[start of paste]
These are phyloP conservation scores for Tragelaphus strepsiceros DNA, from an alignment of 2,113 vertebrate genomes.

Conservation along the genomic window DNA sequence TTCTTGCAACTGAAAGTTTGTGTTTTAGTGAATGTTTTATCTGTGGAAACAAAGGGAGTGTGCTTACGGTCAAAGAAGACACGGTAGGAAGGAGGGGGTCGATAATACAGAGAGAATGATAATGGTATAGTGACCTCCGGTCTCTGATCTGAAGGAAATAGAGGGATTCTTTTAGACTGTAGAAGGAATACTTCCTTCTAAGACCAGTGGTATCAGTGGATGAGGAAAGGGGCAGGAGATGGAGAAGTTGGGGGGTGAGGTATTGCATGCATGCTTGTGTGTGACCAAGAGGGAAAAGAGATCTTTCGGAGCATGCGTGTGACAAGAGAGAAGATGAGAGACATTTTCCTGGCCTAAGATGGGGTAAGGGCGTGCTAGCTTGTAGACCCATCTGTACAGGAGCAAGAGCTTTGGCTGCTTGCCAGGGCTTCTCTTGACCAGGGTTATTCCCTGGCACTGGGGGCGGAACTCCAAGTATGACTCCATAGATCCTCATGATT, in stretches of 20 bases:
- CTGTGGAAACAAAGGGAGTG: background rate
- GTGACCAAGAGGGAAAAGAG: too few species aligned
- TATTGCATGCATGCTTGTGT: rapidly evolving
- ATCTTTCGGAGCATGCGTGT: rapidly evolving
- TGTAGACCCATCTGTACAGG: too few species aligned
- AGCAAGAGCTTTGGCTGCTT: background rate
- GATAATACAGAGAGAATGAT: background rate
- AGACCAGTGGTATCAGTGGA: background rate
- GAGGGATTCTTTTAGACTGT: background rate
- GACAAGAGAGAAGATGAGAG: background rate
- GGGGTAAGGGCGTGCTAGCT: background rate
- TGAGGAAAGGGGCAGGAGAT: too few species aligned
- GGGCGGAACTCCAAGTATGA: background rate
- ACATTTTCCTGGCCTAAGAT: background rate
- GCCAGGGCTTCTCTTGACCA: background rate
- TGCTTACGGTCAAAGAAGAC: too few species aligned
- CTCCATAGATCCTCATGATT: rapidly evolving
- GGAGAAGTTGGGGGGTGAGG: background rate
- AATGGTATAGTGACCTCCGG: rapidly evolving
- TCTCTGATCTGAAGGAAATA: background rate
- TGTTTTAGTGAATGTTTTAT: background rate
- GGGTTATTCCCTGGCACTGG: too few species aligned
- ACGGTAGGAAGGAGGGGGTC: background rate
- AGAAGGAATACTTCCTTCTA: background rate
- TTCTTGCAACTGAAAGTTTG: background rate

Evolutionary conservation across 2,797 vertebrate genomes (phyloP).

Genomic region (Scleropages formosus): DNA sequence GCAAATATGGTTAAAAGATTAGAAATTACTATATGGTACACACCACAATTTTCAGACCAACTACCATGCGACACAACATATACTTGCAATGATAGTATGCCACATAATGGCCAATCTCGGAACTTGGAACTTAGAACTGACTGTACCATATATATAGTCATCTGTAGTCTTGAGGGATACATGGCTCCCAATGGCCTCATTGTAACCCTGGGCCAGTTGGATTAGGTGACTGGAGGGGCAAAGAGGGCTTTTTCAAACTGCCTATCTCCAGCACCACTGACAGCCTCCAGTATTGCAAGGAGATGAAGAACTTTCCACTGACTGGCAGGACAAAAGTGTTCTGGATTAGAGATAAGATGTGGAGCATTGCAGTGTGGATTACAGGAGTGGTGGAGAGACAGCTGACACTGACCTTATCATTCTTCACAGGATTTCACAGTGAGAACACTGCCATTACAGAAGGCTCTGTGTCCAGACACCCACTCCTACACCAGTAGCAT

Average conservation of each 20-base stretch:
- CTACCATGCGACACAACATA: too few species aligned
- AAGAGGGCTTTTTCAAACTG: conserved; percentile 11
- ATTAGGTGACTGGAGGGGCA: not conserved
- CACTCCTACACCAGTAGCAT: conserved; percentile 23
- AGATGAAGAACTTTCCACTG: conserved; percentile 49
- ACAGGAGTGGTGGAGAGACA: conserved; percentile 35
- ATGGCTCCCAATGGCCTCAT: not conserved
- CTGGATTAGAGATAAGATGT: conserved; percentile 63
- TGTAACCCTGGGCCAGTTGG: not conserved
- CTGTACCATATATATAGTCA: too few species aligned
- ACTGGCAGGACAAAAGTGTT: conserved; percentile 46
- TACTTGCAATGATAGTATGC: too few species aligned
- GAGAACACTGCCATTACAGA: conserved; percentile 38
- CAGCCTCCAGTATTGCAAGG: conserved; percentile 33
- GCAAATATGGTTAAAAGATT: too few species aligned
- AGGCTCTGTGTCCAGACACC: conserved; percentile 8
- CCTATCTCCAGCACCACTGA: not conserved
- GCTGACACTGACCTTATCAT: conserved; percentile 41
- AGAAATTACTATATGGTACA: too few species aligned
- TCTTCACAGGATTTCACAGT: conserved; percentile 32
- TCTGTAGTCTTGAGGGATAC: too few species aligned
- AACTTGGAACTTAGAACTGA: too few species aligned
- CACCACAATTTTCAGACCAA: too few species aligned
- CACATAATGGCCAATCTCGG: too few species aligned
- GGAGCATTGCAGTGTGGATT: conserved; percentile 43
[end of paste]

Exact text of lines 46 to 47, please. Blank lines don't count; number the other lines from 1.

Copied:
- AGGCTCTGTGTCCAGACACC: conserved; percentile 8
- CCTATCTCCAGCACCACTGA: not conserved